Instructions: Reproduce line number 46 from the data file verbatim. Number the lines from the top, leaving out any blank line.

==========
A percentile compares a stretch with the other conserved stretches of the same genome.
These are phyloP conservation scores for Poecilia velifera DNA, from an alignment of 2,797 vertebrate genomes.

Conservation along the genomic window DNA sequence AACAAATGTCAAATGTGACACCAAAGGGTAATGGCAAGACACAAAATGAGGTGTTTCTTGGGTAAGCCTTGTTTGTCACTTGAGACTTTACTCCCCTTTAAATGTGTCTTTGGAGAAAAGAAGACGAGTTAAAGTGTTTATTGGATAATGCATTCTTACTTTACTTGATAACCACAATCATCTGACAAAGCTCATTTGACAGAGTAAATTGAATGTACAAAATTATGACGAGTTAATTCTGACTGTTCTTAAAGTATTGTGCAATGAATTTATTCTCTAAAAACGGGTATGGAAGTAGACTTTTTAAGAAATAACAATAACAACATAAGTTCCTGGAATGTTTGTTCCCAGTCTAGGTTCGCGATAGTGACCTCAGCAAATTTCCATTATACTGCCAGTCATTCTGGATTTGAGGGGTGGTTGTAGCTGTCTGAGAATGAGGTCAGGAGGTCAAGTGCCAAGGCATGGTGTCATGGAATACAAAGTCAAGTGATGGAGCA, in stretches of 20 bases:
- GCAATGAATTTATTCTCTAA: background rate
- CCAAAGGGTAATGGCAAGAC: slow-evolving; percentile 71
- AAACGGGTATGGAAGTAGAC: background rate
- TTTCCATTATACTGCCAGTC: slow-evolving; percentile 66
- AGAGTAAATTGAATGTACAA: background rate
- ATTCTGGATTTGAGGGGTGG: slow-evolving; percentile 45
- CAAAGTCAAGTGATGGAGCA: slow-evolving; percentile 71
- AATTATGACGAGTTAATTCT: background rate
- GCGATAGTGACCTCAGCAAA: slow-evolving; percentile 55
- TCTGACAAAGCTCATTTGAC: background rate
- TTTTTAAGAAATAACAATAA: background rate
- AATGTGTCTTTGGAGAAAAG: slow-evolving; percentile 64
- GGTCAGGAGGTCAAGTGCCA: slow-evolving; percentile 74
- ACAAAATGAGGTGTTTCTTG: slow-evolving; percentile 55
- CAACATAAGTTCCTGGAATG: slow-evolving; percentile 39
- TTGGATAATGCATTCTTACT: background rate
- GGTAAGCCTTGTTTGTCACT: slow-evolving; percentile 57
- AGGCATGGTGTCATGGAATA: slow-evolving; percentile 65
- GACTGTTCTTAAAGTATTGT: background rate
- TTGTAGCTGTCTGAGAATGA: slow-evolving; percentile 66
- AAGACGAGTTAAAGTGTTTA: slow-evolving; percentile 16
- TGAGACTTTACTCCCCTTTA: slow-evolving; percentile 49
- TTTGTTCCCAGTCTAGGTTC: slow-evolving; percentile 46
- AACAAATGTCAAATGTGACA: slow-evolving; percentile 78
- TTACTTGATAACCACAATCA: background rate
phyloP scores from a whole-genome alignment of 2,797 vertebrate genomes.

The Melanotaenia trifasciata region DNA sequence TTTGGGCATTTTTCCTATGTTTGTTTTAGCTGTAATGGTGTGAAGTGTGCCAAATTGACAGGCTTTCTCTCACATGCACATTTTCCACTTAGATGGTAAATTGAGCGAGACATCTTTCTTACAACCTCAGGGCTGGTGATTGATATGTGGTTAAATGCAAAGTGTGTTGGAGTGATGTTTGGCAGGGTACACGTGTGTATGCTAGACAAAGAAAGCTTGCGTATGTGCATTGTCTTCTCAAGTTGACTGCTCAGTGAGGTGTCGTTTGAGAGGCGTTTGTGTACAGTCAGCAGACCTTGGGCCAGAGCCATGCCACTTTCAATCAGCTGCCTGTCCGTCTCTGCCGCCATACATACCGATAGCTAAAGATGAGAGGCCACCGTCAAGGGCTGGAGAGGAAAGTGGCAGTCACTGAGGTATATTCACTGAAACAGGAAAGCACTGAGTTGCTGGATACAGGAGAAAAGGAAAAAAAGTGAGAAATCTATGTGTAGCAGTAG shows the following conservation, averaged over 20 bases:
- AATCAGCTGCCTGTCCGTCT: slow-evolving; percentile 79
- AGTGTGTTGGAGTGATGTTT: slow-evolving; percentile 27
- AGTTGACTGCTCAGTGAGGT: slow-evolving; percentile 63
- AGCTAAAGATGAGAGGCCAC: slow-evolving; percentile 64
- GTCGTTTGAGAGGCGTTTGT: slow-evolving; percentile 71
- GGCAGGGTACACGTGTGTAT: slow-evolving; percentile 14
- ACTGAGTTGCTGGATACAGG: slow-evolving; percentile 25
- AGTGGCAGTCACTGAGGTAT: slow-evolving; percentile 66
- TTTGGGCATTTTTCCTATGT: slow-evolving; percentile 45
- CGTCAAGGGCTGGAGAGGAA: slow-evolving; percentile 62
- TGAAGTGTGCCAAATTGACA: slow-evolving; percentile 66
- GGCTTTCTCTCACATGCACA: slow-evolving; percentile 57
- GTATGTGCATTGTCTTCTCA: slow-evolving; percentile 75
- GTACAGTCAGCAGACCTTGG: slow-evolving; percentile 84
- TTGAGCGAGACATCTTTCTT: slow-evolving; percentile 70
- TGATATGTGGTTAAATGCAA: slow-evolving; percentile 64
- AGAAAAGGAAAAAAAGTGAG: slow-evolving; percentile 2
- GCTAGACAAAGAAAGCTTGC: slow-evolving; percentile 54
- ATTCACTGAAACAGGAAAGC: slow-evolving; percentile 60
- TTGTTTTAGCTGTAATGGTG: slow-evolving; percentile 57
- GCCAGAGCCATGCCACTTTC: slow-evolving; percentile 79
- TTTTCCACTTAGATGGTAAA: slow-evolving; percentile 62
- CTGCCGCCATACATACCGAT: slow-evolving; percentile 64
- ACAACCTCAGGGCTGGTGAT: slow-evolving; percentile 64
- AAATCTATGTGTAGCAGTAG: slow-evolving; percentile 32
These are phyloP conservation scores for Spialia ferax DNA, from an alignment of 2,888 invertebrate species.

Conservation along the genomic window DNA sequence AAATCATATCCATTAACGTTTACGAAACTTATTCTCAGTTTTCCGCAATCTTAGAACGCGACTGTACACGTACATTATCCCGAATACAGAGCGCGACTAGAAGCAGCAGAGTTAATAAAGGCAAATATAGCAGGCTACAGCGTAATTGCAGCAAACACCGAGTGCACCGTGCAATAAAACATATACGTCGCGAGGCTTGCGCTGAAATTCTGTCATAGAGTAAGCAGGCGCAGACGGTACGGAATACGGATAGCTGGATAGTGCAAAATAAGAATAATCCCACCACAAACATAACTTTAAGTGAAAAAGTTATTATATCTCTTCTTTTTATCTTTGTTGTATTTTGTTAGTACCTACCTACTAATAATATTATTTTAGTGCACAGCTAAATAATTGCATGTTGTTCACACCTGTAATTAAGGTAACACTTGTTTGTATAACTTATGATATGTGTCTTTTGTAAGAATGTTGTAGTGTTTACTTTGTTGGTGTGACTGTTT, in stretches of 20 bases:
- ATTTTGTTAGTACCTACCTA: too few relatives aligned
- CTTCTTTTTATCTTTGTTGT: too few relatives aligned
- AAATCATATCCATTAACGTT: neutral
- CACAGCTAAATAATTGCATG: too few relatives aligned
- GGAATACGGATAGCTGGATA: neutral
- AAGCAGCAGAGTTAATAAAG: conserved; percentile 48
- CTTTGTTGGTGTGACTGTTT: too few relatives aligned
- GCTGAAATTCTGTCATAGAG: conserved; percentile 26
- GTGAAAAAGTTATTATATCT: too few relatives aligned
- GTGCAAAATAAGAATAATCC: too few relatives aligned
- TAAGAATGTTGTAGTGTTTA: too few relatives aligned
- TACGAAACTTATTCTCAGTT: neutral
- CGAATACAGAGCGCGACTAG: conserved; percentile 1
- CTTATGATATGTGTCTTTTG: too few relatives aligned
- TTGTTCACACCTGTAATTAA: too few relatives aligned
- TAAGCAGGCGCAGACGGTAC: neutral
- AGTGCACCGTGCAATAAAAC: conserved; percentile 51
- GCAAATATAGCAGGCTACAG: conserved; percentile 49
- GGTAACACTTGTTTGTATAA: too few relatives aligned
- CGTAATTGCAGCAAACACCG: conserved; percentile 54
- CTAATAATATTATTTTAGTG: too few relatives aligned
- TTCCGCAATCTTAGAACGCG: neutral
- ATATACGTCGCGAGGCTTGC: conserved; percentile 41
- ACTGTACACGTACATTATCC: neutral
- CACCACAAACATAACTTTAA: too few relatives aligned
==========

- TGATATGTGGTTAAATGCAA: slow-evolving; percentile 64